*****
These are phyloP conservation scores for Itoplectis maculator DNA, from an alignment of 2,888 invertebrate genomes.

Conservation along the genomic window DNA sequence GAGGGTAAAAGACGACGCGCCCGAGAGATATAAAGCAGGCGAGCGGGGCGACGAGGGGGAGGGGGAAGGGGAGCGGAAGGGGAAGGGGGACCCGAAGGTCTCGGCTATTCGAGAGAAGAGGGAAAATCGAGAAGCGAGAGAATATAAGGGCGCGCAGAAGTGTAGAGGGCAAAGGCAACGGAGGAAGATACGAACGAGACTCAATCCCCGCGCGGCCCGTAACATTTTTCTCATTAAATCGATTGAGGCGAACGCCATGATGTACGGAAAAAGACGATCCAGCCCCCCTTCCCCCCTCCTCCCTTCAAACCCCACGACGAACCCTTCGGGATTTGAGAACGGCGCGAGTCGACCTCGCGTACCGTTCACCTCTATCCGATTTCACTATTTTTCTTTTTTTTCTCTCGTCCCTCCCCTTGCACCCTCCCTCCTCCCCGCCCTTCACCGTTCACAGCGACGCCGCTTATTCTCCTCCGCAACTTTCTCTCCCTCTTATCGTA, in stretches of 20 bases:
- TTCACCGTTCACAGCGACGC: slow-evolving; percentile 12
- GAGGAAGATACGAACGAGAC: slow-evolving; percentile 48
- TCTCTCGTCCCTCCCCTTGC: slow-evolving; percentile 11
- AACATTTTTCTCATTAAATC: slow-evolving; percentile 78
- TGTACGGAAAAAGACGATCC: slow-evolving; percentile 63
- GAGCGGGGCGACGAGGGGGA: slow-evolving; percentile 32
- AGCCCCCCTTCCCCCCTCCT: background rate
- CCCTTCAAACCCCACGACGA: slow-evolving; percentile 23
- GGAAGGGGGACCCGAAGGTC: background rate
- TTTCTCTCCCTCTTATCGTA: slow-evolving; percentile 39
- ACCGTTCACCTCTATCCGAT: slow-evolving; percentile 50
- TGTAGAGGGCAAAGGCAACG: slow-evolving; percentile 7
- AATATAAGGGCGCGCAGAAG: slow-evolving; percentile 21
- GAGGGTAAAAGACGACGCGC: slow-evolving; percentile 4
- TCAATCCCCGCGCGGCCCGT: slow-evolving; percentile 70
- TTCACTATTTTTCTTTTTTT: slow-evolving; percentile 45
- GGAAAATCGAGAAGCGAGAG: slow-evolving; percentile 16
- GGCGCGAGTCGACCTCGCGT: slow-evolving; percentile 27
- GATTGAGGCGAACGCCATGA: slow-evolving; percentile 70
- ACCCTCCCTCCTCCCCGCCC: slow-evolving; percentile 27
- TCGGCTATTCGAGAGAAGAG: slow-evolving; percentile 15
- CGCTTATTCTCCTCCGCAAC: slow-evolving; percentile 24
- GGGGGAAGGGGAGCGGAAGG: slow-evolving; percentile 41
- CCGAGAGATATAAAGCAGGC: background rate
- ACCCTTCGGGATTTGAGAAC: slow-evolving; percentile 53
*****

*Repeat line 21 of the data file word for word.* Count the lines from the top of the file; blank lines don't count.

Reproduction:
- GATTGAGGCGAACGCCATGA: slow-evolving; percentile 70